Delta schools in live radio contact with ISS astronaut
Do you ever have arguments in space? Can you send text messages from the ISS? How do you steer the ISS when you are asleep? These are just a few of the questions Dutch primary school pupils put to International Space Station Commander Michael Lopez-Alegria during an amateur radio contact last week.
The so-called ARISS contact took place as part of the Delta Researcher Schools project, an initiative inspired by the spaceflight of Dutch ESA astronaut André Kuipers in April 2004. Supported by the National Centre for Science and Technology, the Dutch Ministry of Education, Culture and Science, ESA and NASA, the Delta project uses space exploration to promote science and technology to school children.
The pupils from fourteen different primary schools around the Netherlands gathered at the Space Expo visitor centre, in Noordwijk, from where the connection with the ISS was established. One-by-one they put their questions to the NASA astronaut.
Julia from the Paschalisschool in Wijchen asked Lopez-Alegria what it smells like in space. Moments later, above the crackling on the line, the answer could be heard from on board the ISS. "Outside the Space Station we probably cannot smell because there is nothing to carry the odour. But inside the Station smells are just like they are on Earth."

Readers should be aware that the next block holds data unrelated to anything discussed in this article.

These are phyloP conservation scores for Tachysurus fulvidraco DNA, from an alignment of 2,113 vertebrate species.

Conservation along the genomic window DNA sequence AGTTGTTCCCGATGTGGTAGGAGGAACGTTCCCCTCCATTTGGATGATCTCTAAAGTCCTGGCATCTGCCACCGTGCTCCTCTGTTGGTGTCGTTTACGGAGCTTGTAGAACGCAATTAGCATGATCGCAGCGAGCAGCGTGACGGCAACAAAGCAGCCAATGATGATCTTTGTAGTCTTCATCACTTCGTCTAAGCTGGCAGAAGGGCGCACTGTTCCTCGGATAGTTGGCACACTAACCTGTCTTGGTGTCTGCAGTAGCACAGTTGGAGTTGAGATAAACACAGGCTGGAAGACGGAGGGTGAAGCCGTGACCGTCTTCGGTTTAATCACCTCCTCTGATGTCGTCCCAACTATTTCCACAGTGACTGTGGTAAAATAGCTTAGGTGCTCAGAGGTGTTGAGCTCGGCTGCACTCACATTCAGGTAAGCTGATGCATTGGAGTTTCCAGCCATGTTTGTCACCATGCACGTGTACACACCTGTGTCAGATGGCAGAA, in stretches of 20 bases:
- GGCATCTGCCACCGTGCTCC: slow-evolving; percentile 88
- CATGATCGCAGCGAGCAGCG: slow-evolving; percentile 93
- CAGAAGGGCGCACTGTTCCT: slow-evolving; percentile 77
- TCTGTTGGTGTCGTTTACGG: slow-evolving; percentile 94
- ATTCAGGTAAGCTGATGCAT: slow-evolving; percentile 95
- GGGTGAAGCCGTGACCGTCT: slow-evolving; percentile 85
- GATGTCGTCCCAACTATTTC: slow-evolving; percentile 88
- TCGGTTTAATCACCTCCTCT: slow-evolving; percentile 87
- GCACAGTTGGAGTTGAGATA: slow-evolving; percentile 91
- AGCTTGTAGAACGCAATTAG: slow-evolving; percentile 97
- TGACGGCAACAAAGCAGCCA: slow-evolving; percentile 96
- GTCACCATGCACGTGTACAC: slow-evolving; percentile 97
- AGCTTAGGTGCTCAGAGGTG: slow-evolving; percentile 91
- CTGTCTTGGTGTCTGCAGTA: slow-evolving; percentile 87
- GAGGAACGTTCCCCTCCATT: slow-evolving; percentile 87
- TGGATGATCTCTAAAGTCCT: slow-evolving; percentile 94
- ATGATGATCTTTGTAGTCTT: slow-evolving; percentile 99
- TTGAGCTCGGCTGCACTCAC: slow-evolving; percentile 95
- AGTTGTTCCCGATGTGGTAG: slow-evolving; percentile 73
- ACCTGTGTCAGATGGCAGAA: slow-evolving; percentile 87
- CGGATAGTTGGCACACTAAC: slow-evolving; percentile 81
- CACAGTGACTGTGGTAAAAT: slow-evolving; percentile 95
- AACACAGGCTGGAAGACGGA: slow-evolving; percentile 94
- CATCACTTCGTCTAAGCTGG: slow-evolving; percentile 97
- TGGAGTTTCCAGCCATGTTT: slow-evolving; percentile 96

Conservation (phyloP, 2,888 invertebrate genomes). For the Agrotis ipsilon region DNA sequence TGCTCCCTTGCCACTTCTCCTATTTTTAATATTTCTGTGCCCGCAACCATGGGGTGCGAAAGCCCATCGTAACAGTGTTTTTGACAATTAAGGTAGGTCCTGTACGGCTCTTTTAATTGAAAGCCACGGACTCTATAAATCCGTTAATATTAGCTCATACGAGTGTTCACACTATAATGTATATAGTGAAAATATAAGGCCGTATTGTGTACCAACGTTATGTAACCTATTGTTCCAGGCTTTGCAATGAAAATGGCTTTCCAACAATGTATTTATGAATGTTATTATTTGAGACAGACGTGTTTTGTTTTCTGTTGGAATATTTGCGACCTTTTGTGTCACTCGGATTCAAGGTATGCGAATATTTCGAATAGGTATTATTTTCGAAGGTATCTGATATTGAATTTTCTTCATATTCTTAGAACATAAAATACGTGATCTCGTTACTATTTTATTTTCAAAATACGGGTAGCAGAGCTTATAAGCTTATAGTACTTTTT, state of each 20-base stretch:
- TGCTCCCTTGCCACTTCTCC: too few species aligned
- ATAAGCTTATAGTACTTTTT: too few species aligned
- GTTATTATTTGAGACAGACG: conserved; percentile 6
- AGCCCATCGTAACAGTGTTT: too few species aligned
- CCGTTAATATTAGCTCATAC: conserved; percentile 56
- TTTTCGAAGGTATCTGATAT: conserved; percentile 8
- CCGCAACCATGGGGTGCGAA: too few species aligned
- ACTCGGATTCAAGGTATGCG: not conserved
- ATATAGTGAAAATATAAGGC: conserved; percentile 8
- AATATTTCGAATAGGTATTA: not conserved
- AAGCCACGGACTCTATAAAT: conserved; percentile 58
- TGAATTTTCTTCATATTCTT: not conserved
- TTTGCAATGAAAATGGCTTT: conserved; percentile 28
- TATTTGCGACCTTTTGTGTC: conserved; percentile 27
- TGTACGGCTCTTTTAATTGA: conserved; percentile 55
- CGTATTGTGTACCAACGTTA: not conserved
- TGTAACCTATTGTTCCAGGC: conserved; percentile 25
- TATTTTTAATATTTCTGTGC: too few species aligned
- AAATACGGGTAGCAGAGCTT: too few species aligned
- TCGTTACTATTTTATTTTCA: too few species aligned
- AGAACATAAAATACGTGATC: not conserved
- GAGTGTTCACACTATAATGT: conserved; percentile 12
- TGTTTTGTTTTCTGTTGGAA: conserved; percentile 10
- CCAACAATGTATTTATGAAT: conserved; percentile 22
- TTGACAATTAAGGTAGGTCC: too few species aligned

Having learnt all about the International Space Station during classes at school, the children were curious to know more about life on board. "What kind of food do you eat in space, and is it tasty?", asked Max from the Noordwijkse School.
"Right now we are in the middle of eating dinner. We are having some pâté, olives and special breads," answered Lopez-Alegria. "There is a good variety of food up here. I guess it is pretty tasty."
Having arrived at the Space Station in September, Lopez-Alegria has now spent over six months in space, making him very well qualified to answer the question put to him by Lucy - how does it feel to be in space? "Imagine you are underwater in a swimming pool, but you don't have to come to the surface for air. Floating is a wonderful feeling, it is kind of half way between a fish and a bird."
Coming back to Earth is a bit less pleasant though. "You are a little bit dizzy and your legs are a bit wobbly," explained the ISS Commander, who will return to Earth later this month. "It takes a few days before you get your legs back."
After a round of applause to thank Lopez-Alegria for his participation, the radio contact eventually ended as the Station continued on its orbit around Earth. The school children were then given a guided tour of Space Expo before returning home to share their special day out with their classmates – after all it's not everyday you get to talk to an astronaut in space!